My Review:
As a girl I was captivated by stories of Amelia Earhart, the first woman to cross the Atlantic in a plane. First as a passenger, then a pilot. At around this time in my life we were first having female astronauts, and I could envision a life where women did so much more than stayed home and raised children, or worked entry level jobs in secretarial-type roles. So, learning about daring women shaped me, as a youth, and helped me grow into a strong woman, willing to charge forward in male-dominated work roles. I was thrilled with CROSSING THE HORIZON for those same reasons.

This is a work of historical fiction, painstakingly researched and lovingly rendered. It surrounds the lives of three female flyers, Elsie Mackay, Ruth Elder and Mabel Boll. They are very unique women who each wanted to prove to the world they had more to offer than femininity.

Elsie was daughter of a powerful English Earl. She was the first licensed female English pilot, and served on many committees for pilots within the Royal Air command. She’d defied her father and eloped with a former patient she tended in WWI, an actor, who later abandoned her. She also worked for her father’s shipping line as chief designer of the luxurious staterooms for royal and wealthy travelers. Elsie was 35 years old when she recruited a team to fly the dangerous east-west route over the Atlantic.

At age 23, Ruth Elder was a twice-married Alabama girl with a pretty face and love for speed. She’d begun flying lessons after learning that planes went even faster than cars! She got recruited to fly the American Girl plane to follow her dream to fly to Paris, and she worked hard for it. Not only that, she wanted to survive the trip–and designed life-suits that would inflate and keep her and her co-pilot from drowning, as neither of them actually knew how to swim, in the event of a crash. Ruth’s backers knew that she’d make lots of money in endorsements if she was successful, but it wasn’t an easy choice, or an easy mission.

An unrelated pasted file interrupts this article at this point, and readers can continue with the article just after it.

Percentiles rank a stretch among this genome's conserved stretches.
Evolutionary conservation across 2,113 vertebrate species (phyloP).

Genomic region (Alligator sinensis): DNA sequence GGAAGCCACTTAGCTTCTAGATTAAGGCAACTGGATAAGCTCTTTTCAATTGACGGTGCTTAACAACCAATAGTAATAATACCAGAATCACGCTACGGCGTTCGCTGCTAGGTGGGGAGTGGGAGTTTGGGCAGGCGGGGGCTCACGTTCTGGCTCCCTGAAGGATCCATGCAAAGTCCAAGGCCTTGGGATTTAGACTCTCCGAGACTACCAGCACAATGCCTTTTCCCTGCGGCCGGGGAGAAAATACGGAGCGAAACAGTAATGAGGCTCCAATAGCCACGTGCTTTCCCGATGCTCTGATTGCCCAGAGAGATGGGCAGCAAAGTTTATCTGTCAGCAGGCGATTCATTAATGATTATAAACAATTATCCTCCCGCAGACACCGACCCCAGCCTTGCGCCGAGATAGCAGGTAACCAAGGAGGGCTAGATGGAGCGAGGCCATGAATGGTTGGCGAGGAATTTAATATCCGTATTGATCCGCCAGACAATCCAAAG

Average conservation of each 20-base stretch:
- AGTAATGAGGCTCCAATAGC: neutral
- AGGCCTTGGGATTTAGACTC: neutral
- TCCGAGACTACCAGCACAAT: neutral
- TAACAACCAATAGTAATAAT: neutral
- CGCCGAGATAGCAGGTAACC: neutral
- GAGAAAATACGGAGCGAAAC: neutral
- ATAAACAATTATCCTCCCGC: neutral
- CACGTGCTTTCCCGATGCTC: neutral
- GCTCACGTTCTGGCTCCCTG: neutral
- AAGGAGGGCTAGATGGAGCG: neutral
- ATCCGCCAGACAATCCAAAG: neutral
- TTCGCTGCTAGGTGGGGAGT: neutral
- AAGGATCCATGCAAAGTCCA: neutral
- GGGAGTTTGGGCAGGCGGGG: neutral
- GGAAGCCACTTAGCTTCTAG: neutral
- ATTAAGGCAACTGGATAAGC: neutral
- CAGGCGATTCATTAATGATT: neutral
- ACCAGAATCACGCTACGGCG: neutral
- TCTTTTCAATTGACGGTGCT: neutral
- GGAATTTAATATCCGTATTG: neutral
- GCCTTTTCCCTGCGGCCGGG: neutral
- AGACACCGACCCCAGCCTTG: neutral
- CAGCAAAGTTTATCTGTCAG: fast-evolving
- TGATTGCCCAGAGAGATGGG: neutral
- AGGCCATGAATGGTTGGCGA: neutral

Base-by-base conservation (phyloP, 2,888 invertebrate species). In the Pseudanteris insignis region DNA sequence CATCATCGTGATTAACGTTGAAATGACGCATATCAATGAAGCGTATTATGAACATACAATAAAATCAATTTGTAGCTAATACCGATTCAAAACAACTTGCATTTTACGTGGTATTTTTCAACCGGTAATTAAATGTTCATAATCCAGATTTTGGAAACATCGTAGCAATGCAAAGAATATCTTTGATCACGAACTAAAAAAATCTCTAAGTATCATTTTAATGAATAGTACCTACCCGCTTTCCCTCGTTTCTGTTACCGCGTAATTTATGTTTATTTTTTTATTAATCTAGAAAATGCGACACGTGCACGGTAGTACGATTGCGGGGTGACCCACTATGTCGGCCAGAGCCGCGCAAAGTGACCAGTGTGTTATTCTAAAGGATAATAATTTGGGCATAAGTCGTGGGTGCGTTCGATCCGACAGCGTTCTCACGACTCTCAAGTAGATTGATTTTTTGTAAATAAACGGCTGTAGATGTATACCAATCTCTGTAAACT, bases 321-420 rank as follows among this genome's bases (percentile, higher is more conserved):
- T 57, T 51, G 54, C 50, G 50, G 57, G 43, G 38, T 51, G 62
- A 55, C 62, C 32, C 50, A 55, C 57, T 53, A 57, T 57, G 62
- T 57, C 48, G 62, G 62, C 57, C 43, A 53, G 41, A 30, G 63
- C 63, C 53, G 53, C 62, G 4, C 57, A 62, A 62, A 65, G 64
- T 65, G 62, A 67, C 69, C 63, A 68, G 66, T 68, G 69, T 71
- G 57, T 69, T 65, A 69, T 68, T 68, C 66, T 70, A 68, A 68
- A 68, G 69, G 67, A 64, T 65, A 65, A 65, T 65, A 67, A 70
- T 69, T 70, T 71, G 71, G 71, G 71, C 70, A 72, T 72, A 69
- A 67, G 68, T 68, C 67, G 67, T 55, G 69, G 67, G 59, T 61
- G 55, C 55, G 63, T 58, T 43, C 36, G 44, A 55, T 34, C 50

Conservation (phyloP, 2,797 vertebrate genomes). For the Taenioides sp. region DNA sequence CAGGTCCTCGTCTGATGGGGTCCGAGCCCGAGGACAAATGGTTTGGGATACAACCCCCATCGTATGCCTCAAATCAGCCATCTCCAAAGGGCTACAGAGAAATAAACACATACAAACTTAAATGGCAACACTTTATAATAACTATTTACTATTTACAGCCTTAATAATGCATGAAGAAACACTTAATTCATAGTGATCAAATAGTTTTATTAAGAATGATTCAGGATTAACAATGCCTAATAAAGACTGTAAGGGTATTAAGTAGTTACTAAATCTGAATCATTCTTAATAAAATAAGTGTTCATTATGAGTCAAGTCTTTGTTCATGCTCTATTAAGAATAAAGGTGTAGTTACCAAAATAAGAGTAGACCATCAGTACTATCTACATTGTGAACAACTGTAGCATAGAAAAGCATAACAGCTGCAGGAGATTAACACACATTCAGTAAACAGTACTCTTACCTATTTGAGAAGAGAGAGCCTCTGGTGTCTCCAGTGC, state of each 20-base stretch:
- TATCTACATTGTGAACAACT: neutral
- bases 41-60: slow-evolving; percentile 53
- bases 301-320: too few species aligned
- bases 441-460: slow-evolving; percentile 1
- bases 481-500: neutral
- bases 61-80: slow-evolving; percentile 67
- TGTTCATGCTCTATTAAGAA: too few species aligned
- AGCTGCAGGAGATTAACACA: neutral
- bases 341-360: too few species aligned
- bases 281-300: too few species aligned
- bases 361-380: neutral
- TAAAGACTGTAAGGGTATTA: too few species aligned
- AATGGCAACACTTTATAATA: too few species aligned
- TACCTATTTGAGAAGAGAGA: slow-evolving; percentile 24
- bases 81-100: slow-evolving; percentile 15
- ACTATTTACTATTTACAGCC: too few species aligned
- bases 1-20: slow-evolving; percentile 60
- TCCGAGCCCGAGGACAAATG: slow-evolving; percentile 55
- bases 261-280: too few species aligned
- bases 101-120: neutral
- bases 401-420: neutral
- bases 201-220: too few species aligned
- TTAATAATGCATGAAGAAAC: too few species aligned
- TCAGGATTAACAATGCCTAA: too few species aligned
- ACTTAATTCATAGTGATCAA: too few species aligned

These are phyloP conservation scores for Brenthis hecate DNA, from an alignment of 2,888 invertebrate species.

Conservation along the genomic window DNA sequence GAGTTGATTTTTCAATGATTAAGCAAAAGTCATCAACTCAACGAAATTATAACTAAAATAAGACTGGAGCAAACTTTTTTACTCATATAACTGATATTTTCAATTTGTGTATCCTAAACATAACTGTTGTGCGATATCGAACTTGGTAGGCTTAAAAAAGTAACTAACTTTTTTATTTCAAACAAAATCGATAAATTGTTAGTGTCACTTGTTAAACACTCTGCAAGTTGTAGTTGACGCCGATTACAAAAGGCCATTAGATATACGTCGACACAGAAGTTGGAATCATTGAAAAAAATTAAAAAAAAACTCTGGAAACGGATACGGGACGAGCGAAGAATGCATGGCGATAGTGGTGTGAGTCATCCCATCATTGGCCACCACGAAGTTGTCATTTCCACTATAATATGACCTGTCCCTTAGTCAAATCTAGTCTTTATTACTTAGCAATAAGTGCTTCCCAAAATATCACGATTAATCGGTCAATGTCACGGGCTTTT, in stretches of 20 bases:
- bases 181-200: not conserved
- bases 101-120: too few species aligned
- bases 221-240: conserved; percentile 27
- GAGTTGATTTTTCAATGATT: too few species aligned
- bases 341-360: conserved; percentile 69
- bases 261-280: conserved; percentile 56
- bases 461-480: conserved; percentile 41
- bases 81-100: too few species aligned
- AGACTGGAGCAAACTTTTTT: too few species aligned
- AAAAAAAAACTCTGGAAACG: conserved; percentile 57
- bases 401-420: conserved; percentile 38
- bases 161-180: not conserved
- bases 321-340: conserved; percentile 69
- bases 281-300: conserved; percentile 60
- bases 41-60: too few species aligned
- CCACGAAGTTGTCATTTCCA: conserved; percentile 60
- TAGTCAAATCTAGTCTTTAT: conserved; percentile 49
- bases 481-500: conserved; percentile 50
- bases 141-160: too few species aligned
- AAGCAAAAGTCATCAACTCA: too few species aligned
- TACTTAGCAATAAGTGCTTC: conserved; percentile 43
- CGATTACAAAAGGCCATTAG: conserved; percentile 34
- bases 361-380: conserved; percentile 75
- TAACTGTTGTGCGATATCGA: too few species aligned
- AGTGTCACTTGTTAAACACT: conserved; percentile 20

Mabel Boll, wealthy socialite and self-proclaimed Queen of Diamonds, wanted fame more than anything. She was garish in her desire to cross the Atlantic and become “Queen of the Air,” and every attempt she made to grasp this title turned on her in ways this calculating gal couldn’t comprehend.

The book switches point of view to peer alternately into their supposed lives as each woman plotted her course with destiny. It’s rocky and rough, especially as they learn that one or another is closer to traveling than they, or other women’ missions are lost-at-sea. The sexual politics of the day are also very much present, with reporter, and others, questioning why these woman would defy parents or husbands wishes to stay grounded. The book is a bit bittersweet, as some of these gals do not make it home. The others are forever changed by their attempts.

I dug the history here; it spoke to the striving girl still buried within me. I could have looked all this up for myself on the net, and saved myself the agony of loving some of these characters, only to lose them, but I relished the hope that built within me as I chased their dreams from this side of the page. It’s no surprise, I imagine, that none of these women were completely successful, because history has kept Earhart’s name in our consciousness, not that of Elsie, Ruth or Mabel. Still, I feel enriched learning of their footsteps on the journey to womens’ equality. I highly recommend it for history buffs, and fans of historical fiction or pioneering women.

Interested? You can find CROSSING THE HORIZON on Goodreads, Amazon, Barnes & Noble, and any of your local bookstores or libraries. I received a review copy via NetGalley.

Thanks for popping in, and be sure to check out the reviews of my fellow Coffeehouse readers. And, as always, keep reading my friends!